Parents… Children… All different!

Parents… Enfants… Tous différents !

Let’s avoid thinking that there is one right way to raise children and that we’re bad parents if we don’t follow it.

When we go to a restaurant, we find several starters and various main courses on the menu. It would probably never occur to any restaurant owner to offer only one choice for the starter and one option for the main course. The reason for this is quite obvious: all customers are different and therefore all have different needs and desires!

Why should parenting be any different? Why do we want to believe that there is only one ‘right’ way to raise a child? That there is one recipe that can work for everyone? Even the best recipe in the world isn’t to everyone’s taste and the same is true for children.

All children are different, with different needs. Some need constant discipline, others do not. Some need lots of cuddles, some don’t. Some need lots of caring while others react better to firmness.

Parents with several children find out for themselves that what worked well with the oldest child does not necessarily work as well with the younger ones.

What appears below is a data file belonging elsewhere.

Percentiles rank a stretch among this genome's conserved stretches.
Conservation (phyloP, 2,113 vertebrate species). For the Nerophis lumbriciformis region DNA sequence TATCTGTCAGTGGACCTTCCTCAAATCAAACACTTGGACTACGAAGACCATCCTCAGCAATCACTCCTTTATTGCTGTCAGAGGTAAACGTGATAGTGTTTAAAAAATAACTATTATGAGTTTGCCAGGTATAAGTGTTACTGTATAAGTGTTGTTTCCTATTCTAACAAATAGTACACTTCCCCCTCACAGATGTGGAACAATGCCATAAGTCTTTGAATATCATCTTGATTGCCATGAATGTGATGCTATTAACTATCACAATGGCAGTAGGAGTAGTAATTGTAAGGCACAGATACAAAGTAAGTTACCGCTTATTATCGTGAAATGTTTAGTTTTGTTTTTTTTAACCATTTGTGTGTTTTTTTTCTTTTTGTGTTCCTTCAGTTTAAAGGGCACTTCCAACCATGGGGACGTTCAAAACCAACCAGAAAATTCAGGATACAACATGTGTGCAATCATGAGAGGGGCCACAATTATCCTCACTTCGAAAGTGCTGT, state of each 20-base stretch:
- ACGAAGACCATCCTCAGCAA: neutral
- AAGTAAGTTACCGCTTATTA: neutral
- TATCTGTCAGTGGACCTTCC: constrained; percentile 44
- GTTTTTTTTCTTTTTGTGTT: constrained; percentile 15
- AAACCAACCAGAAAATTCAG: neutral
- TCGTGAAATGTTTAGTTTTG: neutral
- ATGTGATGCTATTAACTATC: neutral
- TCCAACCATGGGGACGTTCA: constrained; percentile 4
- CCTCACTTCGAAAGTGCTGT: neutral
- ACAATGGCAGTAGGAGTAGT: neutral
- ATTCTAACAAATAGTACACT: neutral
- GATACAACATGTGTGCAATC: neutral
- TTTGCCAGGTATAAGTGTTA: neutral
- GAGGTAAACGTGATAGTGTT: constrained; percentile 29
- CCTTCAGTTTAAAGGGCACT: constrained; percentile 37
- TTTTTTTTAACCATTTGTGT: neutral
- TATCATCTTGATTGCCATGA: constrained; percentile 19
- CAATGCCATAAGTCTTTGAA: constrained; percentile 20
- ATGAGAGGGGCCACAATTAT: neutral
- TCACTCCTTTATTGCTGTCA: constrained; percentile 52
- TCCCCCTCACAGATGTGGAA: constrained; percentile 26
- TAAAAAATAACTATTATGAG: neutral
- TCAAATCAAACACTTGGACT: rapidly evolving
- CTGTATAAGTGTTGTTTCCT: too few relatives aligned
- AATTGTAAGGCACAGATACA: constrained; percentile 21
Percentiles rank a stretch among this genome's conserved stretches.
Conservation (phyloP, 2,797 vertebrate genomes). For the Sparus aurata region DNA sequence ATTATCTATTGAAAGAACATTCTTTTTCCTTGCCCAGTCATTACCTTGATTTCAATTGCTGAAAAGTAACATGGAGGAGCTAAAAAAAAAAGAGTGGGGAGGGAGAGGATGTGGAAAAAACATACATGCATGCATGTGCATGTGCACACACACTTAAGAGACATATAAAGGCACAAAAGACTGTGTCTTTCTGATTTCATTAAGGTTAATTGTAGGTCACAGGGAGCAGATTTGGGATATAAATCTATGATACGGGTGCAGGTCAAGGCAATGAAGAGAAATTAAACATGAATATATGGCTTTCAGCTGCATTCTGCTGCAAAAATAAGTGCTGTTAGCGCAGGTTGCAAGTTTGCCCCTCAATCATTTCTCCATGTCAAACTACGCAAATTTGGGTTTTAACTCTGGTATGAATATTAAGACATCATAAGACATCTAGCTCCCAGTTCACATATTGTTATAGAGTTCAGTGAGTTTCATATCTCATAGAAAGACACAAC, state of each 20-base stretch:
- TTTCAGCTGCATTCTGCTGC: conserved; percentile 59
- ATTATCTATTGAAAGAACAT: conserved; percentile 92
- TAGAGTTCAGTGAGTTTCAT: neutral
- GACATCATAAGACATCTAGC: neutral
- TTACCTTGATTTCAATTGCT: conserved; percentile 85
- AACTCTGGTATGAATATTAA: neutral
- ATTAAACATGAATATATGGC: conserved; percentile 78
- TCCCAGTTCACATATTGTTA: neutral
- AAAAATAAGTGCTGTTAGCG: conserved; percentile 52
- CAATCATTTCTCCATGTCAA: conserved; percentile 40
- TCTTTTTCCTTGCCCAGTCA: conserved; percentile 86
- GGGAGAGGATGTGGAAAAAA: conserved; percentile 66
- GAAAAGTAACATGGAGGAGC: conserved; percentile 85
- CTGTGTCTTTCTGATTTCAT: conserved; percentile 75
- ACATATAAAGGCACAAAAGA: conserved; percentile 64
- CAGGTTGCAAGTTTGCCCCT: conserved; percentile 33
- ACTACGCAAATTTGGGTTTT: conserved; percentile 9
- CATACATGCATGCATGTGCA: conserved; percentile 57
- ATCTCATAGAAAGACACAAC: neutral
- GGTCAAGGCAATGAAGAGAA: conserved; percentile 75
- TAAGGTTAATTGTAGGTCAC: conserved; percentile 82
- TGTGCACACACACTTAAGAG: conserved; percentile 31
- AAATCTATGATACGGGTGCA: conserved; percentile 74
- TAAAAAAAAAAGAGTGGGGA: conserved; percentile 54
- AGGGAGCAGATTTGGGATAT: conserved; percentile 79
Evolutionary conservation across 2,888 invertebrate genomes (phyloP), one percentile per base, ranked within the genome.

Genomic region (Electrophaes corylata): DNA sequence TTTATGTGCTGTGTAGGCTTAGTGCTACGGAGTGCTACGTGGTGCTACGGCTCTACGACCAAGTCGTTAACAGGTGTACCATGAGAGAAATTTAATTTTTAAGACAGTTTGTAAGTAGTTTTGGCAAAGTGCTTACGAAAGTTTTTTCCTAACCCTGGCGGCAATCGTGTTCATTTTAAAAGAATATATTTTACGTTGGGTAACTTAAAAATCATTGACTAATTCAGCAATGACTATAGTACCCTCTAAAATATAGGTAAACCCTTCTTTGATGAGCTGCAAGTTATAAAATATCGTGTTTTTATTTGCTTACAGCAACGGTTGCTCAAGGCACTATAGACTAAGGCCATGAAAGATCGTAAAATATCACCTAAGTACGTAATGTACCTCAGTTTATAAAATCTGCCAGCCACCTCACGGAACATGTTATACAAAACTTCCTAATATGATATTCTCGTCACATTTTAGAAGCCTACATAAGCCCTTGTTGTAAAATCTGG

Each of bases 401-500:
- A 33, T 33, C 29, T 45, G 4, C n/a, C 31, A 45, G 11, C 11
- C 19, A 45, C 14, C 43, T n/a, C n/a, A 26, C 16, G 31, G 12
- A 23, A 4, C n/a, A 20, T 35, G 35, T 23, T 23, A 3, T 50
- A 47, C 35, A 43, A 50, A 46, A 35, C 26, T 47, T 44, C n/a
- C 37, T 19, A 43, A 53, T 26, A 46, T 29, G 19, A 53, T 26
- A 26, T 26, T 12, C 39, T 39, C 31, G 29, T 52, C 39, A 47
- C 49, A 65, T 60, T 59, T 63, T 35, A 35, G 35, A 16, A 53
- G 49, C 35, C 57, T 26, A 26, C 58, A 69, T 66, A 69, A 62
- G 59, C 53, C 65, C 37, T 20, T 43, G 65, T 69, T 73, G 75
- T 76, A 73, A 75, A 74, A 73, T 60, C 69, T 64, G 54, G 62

In reality, there is no recipe that guarantees good child development every single time. Firstly, there is no single parenting approach that works for all children. And this is logical since children differ in their temperament and needs. Secondly, a given approach may not have the desired effects (positive or negative), because other factors are at play. We forget that we do not have full control over our children’s behaviors. Parenting practices only explain part of a child’s development…! Many other factors (genes, peers, teachers, grandparents, neighbors, etc.) are also influential.

Let’s avoid thinking that there is one right way to raise children and that we’re bad parents if we don’t follow it. Let’s avoid thinking that if our child has difficulties (whether academic, emotional, or behavioral), it is largely our fault. Sometimes this is true, but often it is not. As a parent, we do not control everything. And that is fine because it also allows our children to pave their own way, to be different from what we had imagined or planned for them, and to end up as unique individuals who will test us but who will also enrich us with their differences.

By Isabelle Roskam, Ph.D. and Moïra Mikolajczak, Ph.D.

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